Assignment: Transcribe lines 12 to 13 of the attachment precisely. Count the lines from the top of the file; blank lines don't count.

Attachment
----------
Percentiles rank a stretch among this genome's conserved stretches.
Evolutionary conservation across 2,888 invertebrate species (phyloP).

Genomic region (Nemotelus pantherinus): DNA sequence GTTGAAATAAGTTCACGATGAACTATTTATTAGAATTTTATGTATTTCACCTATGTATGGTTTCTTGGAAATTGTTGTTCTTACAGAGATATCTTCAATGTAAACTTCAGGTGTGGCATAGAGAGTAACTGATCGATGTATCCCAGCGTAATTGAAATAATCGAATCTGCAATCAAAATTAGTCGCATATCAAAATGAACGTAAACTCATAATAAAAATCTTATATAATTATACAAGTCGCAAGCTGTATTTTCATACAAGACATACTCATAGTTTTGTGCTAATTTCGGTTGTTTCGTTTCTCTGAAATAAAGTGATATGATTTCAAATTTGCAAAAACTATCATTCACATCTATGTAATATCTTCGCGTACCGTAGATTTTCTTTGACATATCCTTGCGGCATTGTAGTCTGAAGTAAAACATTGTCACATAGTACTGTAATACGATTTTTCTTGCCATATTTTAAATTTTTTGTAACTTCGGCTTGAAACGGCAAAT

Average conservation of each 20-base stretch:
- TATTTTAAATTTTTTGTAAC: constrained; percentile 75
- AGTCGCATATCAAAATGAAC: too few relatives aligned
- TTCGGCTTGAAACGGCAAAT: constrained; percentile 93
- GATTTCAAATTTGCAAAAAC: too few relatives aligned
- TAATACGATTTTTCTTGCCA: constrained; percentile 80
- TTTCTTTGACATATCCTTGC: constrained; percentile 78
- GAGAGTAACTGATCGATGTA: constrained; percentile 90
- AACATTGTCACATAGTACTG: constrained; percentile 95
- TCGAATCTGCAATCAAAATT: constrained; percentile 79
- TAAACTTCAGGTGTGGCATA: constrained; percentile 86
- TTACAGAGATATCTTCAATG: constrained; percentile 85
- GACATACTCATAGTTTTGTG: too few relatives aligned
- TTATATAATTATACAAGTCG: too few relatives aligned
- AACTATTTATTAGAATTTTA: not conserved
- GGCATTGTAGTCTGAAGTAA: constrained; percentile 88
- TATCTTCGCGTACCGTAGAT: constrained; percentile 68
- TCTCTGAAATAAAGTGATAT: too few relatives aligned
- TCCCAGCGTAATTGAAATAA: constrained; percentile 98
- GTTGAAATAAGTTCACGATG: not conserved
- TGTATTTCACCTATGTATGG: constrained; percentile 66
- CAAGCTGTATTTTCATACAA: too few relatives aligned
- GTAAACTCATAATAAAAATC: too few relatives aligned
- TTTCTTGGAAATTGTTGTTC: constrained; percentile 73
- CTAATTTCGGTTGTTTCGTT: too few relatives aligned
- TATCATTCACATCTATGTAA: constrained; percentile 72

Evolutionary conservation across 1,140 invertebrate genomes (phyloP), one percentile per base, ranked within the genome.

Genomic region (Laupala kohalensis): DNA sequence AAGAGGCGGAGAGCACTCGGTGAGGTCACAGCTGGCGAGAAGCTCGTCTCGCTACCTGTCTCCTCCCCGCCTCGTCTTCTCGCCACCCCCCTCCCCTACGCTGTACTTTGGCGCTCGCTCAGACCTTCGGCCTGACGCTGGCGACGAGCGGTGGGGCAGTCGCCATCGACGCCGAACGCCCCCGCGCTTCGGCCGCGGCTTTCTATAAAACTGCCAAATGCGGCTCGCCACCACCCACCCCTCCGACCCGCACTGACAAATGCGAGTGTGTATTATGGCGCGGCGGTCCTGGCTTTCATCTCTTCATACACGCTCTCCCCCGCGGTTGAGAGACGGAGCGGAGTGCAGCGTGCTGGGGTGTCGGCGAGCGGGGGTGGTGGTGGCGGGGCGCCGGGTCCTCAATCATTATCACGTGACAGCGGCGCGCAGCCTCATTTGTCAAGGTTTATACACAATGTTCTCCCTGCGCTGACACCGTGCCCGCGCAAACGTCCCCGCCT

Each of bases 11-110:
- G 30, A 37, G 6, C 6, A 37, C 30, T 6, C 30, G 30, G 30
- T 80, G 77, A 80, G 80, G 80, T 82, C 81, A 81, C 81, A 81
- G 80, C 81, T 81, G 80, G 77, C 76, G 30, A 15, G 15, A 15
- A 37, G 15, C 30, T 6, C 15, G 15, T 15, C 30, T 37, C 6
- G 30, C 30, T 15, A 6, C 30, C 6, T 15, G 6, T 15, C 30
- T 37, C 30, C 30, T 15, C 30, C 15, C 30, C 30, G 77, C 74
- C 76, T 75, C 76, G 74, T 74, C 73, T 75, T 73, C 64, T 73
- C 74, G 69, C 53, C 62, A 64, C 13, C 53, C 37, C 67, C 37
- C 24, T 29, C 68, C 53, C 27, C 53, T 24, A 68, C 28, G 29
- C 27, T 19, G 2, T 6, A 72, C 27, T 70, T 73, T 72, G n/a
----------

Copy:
- AACATTGTCACATAGTACTG: constrained; percentile 95
- TCGAATCTGCAATCAAAATT: constrained; percentile 79